- Contact is always made with the previous school to ensure the transfer of information and the child’s school file.
Moving to another school
- Contact is always made with the new school to ensure the transfer of information and the child’s school file.
Question How are the school’s resources allocated and matched to children’s needs?
We ensure that all students with SEND have their needs met to the best of the school’s ability, within the funds available. The budget is allocated on a needs basis. The students who have the most complex needs are given the most support.
Question How is the decision made about what type and how much support my child will receive?
Our provision is arranged to meet our students’ needs, within the resources available. This approach reflects the fact that different students require different levels of support in order to achieve age expected attainment.
The SENCO consults with subject teachers, Faculty Leaders and Heads of Year, as well as with support staff, to discuss the student’s needs and what support would be appropriate.
There are always on-going discussions with parents/carers for any student who requires additional support for their learning
Question How do we know if it has had an impact?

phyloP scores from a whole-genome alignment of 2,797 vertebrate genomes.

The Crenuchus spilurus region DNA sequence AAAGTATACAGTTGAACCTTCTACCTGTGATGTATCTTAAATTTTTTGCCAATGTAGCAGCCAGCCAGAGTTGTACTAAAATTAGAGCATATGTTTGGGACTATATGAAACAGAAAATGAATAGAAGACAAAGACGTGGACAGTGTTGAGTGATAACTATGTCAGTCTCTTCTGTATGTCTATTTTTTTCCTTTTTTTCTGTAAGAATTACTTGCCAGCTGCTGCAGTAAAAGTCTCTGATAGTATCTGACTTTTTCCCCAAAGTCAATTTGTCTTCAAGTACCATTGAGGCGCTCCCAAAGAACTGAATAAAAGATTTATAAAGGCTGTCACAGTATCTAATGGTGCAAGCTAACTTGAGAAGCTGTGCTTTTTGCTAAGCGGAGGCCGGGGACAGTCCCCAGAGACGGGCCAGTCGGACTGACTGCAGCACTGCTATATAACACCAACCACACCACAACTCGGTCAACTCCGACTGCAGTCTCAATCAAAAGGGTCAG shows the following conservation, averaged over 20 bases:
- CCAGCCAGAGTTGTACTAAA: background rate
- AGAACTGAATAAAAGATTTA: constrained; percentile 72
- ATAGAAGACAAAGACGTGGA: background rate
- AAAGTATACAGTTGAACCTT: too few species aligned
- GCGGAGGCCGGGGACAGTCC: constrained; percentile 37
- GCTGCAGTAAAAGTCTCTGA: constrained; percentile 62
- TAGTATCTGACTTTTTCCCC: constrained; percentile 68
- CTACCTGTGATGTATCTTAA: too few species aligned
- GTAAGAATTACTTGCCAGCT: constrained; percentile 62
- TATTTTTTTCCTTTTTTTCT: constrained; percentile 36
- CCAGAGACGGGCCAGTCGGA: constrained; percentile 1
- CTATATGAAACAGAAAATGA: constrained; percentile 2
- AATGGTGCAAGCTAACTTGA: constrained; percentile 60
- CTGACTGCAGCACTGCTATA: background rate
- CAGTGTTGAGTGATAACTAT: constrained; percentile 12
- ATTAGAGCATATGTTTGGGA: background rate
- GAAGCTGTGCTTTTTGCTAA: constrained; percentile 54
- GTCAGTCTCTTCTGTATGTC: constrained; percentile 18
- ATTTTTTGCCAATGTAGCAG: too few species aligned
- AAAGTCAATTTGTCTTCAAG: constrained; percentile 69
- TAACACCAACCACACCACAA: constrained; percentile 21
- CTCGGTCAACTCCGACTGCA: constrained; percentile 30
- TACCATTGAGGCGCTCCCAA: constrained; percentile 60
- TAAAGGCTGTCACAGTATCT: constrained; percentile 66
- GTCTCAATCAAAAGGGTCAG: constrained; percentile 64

- We see evidence that the student is making progress academically against national/age expected levels and that the gap is narrowing – they are catching up to their peers or expected age levels
- The student is achieving or exceeding their expected levels of progress
- Verbal feedback from the teacher, parent and student
- Formal or informal observations of the student at school
- Students may move off the SEND register when they have ‘caught up’ or made sufficient progress.
Question Who can I contact for further information?
A parent/carer’s first point of contact should be the child’s Form Tutor to share concerns.
Parents/carers can also arrange to meet the SENCO (Mrs Kate Bray)- email [email protected] or telephone school on 01253 810504.
Look at the school’s policy on SEND/Inclusion and our Local Offer which can be found on the school website.
Additionally, the school liaises with and can refer parents/carers to the following agencies for information and support:
- Parent Partnership, offering independent, free advice for parents of children with SEND:
- The National Autistic Society
- County SEN Team:
Question Who should I contact if I am considering whether my child should join the school?
Contact the school admin office to arrange to meet a member of the Senior Leadership Team.
Updated July 2016